Uterine fibroids are round muscle growths that develop within or around a woman’s uterus, also known as the womb. They are almost always benign, meaning they are not cancerous and usually don’t require medical treatment. Fibroids can grow as single tumors or in clusters. The severity of fibroid symptoms will depend on their size, number, and location.
While the exact causes of uterine fibroids are mostly unknown, there are a few factors that have been found to influence their growth. These include genetic changes, growth factors, hormones, and extracellular matrix (ECM). While these causes often can’t be avoided, they can be treated by scheduling a consultation at American Fibroid Centers at the earliest sign of symptoms.
Over time, uterine fibroids may grow larger. The uterus expands to make more room for the fibroids increasing in size, which may make the abdomen appear fuller. A fuller appearance can also make a woman look pregnant even though she is not. With an enlarged uterus, women may experience:
- Weight gain
- Swelling of the abdomen
- A change in how their clothes fit
Uterine fibroids are almost always noncancerous (benign) and rarely turn into cancer. Having fibroids also does not increase one’s risk of developing cancerous tumors or cancer in the uterus. Undergoing a thorough pelvic exam and other diagnostic testing are ideal ways to monitor uterine fibroids and your overall health.
Fibroids are the most common type of tumor in the female reproductive tract. It’s estimated that 20-50% of all women have these benign growths. Fibroids most often affect women in their 30s and 40s. Also, Hispanic women and those of African-American descent are three times more likely to develop fibroids.
Most uterine fibroids are asymptomatic. However, in some cases, they can be extremely painful and debilitating. Some of the most common fibroid symptoms include heavy menstrual bleeding, severe cramps, pelvic pain or pressure, pain during sex, frequent urination, and excessive blood loss which can lead to anemia.
It’s important to understand the difference between abnormal bleeding and normal period flow. Indications of abnormal fibroid bleeding include:
- Bleeding outside of your normal menstrual cycle
- Notably heavier periods
- Using more feminine products than usual
- Menstruation lasting longer than 10 days
Pain caused by uterine fibroids can be experienced in a number of ways. This includes pain in the pelvic area, discomfort after sexual intercourse, difficulty urinating, and pain in the back or legs. In some severe cases, women liken the feeling to having their appendix burst. Other women have described it as an especially painful, unending period with intense cramping. Often, it leads to an inability to sleep at night, and the pain will only continue if left untreated.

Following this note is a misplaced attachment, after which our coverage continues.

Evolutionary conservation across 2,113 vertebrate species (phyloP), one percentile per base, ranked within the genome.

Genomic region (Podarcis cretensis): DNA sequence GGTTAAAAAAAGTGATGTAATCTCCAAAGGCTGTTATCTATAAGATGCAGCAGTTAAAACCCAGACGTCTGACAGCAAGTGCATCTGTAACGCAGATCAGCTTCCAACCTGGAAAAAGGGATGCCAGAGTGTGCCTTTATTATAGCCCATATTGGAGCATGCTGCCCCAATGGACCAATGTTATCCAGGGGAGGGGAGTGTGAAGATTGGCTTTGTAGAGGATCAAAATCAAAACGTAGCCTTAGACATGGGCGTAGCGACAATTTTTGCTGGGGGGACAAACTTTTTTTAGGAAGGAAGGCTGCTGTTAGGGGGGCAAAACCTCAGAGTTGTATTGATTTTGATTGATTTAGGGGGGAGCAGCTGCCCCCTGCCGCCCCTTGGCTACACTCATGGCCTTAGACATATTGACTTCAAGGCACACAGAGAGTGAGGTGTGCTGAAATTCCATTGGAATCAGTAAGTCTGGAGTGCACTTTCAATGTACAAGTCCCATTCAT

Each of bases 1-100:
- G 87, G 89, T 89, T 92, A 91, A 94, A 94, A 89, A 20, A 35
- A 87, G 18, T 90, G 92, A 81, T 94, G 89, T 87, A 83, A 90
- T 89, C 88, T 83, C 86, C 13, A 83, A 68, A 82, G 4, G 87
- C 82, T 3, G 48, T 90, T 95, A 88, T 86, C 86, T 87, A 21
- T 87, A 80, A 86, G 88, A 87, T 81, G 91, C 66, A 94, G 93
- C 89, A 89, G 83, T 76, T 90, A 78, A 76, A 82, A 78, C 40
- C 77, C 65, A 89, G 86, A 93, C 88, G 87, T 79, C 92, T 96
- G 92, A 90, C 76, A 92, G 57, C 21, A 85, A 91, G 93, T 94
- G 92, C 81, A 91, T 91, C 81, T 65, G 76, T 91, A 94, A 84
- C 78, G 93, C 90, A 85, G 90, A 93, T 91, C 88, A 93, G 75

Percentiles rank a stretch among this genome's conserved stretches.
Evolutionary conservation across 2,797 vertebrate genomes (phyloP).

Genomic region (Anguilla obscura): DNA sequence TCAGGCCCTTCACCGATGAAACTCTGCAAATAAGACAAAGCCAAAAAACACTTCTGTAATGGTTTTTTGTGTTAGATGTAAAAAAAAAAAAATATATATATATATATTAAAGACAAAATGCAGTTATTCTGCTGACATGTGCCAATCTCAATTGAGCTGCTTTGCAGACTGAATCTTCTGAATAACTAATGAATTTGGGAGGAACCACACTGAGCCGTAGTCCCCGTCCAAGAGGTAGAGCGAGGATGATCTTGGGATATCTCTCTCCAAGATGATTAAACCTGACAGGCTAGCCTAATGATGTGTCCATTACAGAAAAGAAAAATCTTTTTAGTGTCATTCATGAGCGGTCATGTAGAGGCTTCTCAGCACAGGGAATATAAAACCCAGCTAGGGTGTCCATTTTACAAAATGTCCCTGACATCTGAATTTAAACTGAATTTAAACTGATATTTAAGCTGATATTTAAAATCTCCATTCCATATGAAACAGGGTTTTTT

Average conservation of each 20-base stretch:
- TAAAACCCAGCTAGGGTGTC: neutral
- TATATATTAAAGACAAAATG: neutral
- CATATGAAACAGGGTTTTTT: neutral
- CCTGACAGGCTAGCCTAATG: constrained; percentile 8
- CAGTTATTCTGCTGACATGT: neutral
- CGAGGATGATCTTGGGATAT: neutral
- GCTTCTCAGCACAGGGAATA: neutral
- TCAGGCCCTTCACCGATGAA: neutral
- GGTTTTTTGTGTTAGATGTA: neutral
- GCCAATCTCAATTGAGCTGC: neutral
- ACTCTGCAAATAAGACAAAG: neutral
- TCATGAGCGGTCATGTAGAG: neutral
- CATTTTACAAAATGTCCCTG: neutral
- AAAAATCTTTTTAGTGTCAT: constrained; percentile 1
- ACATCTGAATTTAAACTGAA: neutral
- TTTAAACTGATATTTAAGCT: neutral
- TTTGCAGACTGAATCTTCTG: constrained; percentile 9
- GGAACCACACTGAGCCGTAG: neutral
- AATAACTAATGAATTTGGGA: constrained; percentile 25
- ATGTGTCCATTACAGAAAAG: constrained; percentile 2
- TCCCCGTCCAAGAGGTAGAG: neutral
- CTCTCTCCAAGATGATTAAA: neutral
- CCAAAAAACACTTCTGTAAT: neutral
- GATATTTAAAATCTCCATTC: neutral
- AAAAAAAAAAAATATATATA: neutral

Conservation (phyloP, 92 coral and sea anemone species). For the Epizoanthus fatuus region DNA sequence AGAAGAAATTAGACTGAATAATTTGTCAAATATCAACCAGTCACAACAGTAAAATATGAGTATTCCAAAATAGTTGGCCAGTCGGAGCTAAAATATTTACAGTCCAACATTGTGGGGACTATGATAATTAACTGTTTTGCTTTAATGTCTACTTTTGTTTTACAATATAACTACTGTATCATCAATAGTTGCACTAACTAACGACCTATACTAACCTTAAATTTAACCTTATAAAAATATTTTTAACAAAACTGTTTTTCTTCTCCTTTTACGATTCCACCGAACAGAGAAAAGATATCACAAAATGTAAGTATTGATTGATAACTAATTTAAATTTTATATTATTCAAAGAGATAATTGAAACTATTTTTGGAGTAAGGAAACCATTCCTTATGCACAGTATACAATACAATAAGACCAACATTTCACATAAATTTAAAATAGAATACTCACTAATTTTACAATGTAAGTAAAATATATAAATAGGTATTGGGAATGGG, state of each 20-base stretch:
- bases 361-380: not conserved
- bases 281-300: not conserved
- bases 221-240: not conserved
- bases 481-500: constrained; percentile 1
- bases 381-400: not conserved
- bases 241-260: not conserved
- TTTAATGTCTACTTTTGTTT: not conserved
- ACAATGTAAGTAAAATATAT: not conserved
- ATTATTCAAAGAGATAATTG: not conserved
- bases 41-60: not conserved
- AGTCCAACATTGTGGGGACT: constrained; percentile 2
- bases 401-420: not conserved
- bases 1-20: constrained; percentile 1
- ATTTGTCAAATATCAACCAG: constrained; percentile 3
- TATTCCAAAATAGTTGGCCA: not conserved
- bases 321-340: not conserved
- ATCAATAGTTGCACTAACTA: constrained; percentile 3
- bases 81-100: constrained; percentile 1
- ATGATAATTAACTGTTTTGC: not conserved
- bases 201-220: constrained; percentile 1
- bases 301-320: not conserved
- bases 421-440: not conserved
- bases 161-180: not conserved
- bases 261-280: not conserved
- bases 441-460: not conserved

These are great questions to ask your doctor:
- How many fibroids do I have?
- What kind of fibroids are they?
- How big are my fibroids?
- Will my fibroids grow?
- What can I expect in the long term with fibroids?
- How can I monitor my fibroids and pelvic health?
- Do I need treatment?
- What are my treatment options?
Certain medications can help shrink uterine fibroids, ease heavy menstrual bleeding, and alleviate pain. Some of the most common medications used to treat uterine fibroids include:
- Oral contraceptives
- Intrauterine devices (IUD)
- Anti-inflammatory drugs (NSAIDs)
- GnRH agonists (Lupron, Eligard, Zoladex, Trelstar)
- Selective estrogen receptor modulators (SERMs)
Uterine fibroids are often harmless and cause no symptoms. Treatment usually isn’t necessary unless fibroids cause excessive bleeding, discomfort, or bladder problems. If you have uterine fibroids, you should be evaluated periodically to monitor fibroid growth and uterus size. If your symptoms get worse, talk to your doctor about your treatment options. With effective treatment, most women can experience relief and improve their overall quality of life.
Uterine fibroid embolization (UFE) is a minimally invasive-image guided procedure that treats uterine fibroids. It’s an alternative to a hysterectomy or myomectomy, requiring no hospital stay or general anesthesia, and has a quicker recovery time. Around 85-90% of women experience significant improvement in their fibroid symptoms and a significant decrease in the size of their uterine fibroids after UFE.
During UFE, a thin catheter is inserted into the femoral artery in the groin or wrist. Tiny particles are injected into the small blood vessels that “feed” the fibroids. These particles block the blood flow, causing the fibroids to shrink and die.
There are numerous benefits to choosing uterine fibroid embolization over other treatment options.
- Less invasive than surgery
- No general anesthesia
- Fewer complications
- Preserves the uterus
- No scarring
- No hospital stay
- Quicker recovery times
Not all fibroids require treatment, but if medical intervention is deemed necessary, most insurance plans offer coverage. Our office will contact your provider to review your benefits and confirm if any coverage is available. We’ll do all we can to maximize your insurance plan.
Our Fibroid Specialists
Our board-certified, affiliated fibroid specialists in NY and NJ, are highly trained in the diagnosis and treatment of uterine fibroids. Their goal is to address fibroid pain and related symptoms through Uterine Fibroid Embolization, a minimally invasive-image guided procedure. When you choose to work with us, our team will ensure that you are comfortable and confident in the care you receive from start to finish.
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From the Experts
Get to know more about the symptoms, causes, treatment, and care of Uterine Fibroids.